STRONG — Selectmen held an emergency meeting Tuesday, agreeing to schedule the Pond Road paving project now that $40,000 in donations toward the job has been secured.

“We have all $40,000,” Treasurer Sandra Howard said Tuesday night.

Selectmen told voters at a special town meeting June 18 that they expected $40,000 in private donations. Voters approved borrowing up to $170,000 from Franklin Savings Bank to pay for paving 1.1 mile.

With the $40,000, the town will pay Pike Industries $153,268 through the bank loan. That amount doesn’t include the bank’s interest.

Last week learned they were short $10,000 in contributions and decided against moving ahead without first explaining the situation to taxpayers. At the end of that meeting longtime summer resident Herb Neil, who lives on Pond Road, pledged the remaining $10,000.

The section of Pond Road from Beanie’s Beach Road to Story Book Lane will be paved in the fall, highway foreman Duayne Boyd said.

Also Tuesday, the board continued discussion from last week when Selectman Rob Elliott said he was concerned that broken lights on a piece of town equipment could leave the town liable if there was an accident.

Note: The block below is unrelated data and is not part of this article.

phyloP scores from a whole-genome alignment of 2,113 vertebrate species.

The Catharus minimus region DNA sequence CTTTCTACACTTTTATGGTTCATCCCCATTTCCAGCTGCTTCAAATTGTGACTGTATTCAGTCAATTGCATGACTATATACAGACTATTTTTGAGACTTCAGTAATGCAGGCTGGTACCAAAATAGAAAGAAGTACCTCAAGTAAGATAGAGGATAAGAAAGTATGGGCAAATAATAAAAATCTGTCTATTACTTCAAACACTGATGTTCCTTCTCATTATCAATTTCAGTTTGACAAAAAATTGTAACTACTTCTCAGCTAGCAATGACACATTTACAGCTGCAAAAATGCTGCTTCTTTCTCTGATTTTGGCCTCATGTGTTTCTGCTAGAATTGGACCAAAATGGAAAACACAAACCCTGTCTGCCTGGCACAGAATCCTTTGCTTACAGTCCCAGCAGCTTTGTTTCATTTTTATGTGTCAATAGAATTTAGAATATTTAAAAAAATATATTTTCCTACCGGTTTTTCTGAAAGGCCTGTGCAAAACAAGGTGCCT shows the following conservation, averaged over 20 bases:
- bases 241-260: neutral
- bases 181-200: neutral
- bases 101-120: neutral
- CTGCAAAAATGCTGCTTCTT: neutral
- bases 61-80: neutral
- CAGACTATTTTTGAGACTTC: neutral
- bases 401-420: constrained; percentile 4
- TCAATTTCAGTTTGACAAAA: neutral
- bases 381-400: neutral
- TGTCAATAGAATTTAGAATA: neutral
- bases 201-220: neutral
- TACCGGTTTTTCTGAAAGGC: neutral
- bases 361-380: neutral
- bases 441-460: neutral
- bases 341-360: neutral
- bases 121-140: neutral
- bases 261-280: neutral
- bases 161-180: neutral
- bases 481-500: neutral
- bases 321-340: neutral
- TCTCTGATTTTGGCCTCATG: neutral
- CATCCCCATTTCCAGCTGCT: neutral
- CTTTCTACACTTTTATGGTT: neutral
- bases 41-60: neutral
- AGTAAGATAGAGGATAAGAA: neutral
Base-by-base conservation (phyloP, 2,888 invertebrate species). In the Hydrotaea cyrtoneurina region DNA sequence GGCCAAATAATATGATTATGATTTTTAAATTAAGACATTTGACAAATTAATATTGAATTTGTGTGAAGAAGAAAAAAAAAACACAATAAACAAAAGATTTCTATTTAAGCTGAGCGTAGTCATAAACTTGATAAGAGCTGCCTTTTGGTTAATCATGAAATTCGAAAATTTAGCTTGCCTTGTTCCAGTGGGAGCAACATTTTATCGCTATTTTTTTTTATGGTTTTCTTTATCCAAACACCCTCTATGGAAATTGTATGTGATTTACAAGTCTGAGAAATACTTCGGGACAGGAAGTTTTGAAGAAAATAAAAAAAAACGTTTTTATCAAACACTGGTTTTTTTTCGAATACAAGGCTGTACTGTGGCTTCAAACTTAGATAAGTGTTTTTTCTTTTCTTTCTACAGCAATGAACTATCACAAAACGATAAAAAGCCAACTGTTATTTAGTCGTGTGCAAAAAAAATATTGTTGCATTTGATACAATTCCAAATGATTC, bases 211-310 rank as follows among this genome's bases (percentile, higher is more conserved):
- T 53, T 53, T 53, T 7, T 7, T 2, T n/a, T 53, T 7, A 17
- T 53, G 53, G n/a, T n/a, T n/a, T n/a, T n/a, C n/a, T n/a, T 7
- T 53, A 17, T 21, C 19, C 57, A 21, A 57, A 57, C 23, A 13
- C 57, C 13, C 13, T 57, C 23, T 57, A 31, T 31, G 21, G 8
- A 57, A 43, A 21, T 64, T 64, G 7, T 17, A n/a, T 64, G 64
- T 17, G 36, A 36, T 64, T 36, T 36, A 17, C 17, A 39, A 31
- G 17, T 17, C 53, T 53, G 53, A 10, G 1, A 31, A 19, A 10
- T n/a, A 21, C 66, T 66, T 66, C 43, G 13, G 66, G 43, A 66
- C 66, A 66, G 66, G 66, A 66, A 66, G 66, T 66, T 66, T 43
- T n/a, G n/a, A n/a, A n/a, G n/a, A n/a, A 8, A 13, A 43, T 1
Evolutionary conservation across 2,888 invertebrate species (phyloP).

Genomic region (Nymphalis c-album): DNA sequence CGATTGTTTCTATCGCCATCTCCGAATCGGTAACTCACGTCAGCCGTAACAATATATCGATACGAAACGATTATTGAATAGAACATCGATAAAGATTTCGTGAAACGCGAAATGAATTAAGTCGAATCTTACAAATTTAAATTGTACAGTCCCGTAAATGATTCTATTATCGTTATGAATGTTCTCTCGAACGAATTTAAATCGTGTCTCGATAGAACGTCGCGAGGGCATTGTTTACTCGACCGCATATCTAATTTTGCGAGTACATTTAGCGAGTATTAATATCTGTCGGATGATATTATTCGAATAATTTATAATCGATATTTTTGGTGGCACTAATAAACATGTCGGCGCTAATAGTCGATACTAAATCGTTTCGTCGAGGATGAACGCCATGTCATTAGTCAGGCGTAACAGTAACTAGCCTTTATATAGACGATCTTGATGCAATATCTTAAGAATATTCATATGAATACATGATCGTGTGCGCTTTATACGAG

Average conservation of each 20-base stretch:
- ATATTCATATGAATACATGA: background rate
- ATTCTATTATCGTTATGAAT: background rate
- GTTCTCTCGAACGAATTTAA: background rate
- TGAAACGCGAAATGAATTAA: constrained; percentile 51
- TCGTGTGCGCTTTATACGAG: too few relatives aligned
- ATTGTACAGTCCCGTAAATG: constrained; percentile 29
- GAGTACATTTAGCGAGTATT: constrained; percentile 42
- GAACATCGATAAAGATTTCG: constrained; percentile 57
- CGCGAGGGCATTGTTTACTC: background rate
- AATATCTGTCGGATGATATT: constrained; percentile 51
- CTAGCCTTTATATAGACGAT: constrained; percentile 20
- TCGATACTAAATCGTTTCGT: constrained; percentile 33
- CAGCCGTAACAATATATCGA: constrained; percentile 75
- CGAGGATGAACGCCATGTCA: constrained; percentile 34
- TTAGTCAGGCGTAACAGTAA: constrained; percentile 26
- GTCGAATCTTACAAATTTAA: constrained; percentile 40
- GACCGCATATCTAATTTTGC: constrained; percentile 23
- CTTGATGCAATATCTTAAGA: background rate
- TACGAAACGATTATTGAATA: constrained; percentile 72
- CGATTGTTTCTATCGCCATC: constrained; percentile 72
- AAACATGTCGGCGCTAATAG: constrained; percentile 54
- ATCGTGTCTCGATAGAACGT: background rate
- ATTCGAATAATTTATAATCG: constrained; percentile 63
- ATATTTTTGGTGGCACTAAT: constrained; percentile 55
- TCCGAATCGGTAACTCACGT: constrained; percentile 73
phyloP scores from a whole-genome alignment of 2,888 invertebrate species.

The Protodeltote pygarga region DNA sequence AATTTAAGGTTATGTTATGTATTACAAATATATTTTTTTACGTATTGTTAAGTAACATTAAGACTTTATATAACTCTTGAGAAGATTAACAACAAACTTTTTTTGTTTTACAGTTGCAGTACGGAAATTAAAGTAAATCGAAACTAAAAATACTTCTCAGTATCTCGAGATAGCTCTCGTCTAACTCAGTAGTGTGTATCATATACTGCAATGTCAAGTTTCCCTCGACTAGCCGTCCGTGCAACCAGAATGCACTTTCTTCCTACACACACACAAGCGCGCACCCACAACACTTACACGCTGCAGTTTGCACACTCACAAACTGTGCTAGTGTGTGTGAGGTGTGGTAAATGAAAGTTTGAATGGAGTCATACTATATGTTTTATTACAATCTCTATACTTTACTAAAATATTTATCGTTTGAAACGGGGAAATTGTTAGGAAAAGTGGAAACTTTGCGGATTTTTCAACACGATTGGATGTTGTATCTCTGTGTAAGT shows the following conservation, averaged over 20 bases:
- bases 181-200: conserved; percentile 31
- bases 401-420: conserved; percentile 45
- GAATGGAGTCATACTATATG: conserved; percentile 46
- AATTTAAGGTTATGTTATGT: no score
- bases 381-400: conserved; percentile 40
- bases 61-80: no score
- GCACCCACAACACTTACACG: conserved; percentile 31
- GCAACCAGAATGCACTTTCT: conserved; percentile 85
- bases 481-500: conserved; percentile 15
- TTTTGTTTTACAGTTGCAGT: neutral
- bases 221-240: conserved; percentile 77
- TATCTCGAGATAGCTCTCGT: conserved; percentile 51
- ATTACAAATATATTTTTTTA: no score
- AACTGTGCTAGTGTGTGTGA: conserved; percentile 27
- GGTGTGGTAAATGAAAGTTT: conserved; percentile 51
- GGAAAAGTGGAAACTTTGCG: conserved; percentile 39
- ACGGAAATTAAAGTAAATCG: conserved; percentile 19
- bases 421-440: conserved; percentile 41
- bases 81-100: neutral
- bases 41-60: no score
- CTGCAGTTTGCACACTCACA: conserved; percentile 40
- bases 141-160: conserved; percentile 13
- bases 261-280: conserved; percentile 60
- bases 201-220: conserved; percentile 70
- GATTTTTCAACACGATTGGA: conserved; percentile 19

Boyd said he didn’t know what standard selectmen expected.

“Are things supposed to be in inspectable condition every single day before things leave the garage?” he asked.

Selectman Mike Pond, the board’s liason for the highway department, suggested someone should develop a maintenance plan.

“If somebody wants to build a maintenance schedule … I guess I could,” he said.

Pond and Boyd would be part of the project, but Pond wanted discussion at the next meeting to be in executive session. He said he didn’t oppose making a maintenance schedule, but he didn’t want public discussion that appeared to be critical of Boyd’s job performance.

“Some parts of this should be talked about in a public forum, and some parts shouldn’t be talked about in public,” he said.

Selectmen Rod Spiller, Dick Worthley and Rob Elliott said a discussion of the maintenance schedule of town vehicles wasn’t a personnel issue or an opportunity to criticize Boyd’s work.

“I’d like to say that I hope we can work collaboratively to solve some sort of problem,” Spiller said. “There’s definitely some tension.”


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